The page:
Magazine article Editor & Publisher

Starr: I Goofed on Press Access

Magazine article Editor & Publisher

Starr: I Goofed on Press Access

Article excerpt

If Kenneth Starr knew then what he knows now, he would have hired a public information officer to give the press broad access to his investigation of the scandals surrounding President Clinton rather than briefing a few selected reporters.

"I think we handled the press quite poorly in that we decided we would carry on as we had before and not hire a public information officer because we understood our duties to be temporary," the former independent counsel told an overflow crowd of journalism students and others at Northwestern University Feb. 21. "It was a mistake not to have created a more systematic function. The public interest certainly would have been better served if we had, when appropriate, made more information available."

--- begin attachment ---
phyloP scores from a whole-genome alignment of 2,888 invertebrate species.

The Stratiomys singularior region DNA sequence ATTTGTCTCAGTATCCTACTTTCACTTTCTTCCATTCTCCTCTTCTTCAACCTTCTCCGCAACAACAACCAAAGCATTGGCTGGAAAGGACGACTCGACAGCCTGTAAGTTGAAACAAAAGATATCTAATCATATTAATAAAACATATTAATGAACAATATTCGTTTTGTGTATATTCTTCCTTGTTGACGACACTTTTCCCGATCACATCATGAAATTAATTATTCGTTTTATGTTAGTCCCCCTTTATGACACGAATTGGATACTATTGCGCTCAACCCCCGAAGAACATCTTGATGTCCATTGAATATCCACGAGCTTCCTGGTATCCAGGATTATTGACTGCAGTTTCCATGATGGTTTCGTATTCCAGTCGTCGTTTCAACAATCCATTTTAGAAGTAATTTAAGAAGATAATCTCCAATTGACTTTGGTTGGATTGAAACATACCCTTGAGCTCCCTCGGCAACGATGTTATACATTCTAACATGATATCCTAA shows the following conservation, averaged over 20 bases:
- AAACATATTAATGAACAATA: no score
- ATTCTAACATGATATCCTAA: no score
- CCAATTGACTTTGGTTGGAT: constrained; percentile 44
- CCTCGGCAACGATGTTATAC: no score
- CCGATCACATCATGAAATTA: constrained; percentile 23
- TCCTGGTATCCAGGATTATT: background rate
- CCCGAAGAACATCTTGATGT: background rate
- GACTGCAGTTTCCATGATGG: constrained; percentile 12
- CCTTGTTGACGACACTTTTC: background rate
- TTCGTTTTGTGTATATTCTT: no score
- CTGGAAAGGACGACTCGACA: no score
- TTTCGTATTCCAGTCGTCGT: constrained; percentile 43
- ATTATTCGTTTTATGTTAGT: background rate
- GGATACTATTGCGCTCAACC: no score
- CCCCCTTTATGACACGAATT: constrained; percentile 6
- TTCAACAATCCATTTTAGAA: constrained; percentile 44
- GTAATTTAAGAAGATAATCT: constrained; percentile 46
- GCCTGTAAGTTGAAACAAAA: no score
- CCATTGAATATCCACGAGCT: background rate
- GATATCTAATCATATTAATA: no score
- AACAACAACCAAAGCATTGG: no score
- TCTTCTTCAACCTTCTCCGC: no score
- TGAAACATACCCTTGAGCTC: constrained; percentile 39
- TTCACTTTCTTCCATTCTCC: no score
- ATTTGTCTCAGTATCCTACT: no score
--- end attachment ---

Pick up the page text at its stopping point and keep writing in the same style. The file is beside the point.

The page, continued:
The remarks were Starr's first public evaluation of the press' role in the investigation into the Whitewater, Filegate, Lewinsky, and other scandals that he took over in 1994. Press interest was always intense, Starr said, but it became overwhelming with the revelation of Clinton's sexual relationship with Monica Lewinsky.

As the scandal revelations unfolded, the White House in particular and Democrats in general frequently accused the independent counsel's office of improperly leaking information to a few reporters. …

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